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Non-Prog CD Reviews

Gary Moore

Blues for Jimi

Review by Gary Hill

Basically, this album is a live recording with Gary Moore covering tunes by Jimi Hendrix. With Moore’s recent passing, this now becomes a tribute to two lost masters of the guitar. Moore does a great job and Hendrix’ two Jimi Hendrix Experience partners guest on this, too. All in all, this is highly recommended, but some cuts work better than others.

This review is available in book format (hardcover and paperback) in Music Street Journal: 2012  Volume 6 at lulu.com/strangesound.

Track by Track Review
Purple Haze

The central difference on this tune is the vocals. This is a real screaming rendition and I like it a lot.

Manic Depression

The guitar soloing here is classic. This is another killer rendition of a classic Hendrix, tune. Moore and company do the piece justice and some more.

Foxy Lady

For me the vocals don’t work that well on this piece. That said, the rest of this is great.

The Wind Cries Mary

Here we have another strong performance of a mellower Hendrix tune. I’d say this one feels a bit more bluesy and hard rocking than the original to my ears.

I Don’t Live Today

Again, musically this one’s rather close to the original. I love the soaring psychedelic guitar soloing in the piece. The vocals, though, don’t work all that well for me. I love the scorching hot jam later.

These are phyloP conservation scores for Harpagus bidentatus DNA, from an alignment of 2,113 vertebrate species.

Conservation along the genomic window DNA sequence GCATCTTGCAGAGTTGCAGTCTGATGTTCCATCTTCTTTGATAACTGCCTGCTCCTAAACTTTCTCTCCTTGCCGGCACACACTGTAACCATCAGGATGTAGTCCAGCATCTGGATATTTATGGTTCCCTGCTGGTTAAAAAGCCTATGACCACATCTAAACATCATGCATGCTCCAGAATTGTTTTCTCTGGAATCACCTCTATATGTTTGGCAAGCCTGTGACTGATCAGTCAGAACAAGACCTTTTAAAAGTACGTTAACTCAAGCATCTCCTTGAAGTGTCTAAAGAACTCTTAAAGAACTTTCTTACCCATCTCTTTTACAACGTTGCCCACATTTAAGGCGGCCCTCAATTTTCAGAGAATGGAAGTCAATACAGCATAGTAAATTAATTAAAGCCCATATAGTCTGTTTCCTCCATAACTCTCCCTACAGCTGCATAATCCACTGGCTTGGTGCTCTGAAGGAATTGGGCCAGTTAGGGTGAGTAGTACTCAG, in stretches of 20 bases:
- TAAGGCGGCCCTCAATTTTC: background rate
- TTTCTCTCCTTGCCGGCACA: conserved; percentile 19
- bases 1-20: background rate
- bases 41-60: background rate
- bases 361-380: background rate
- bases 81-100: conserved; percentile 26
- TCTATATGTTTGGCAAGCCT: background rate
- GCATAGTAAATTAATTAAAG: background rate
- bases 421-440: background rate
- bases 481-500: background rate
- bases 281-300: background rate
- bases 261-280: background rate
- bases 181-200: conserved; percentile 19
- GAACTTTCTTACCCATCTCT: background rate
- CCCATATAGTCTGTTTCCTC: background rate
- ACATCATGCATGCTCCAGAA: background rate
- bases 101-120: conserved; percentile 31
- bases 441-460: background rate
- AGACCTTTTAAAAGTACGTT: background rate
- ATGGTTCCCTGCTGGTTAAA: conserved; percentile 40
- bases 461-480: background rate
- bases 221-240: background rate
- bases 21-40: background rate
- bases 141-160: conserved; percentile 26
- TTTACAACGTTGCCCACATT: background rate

My Angel

This is a short guitar solo.

Angel

This time it’s a pretty pure blues take on the tune. I’m not overly crazy about this one, but it works reasonably well. It just seems a little pedestrian.

Fire

Here we have a high energy jam that feels a bit more raw than the way Hendrix did it. It’s good, but I prefer the original.

Red House

I really don’t care who does this song. I’ve never heard a version I didn’t like. This one is among the strongest. It’s more pure blues than I remember the Hendrix rendition being. I really dig Moore’s guitar soloing on this thing, too. That guitar solo section is extensive and very cool.

Stone Free

This one is clearly more pure blues. It’s also a smoking hot jam that’s among the strongest of the set. The instrumental jam in this thing just plain scorches.

Hey Joe

Here’s another tune that gets the more pure blues treatment. It’s also another killer jam that has a great groove and it one of the highlights of the set. Mostly due to the bass playing, some of the later parts of this actually make me think of early Rush.

Voodoo Child (Slight Return)

Clearly they saved the best for last. This thing just plain rocks. It has all the elements that made the Hendrix version so great, but it’s also got Moore and company upping the ante here. All I can say is “wow!”

 

 

 
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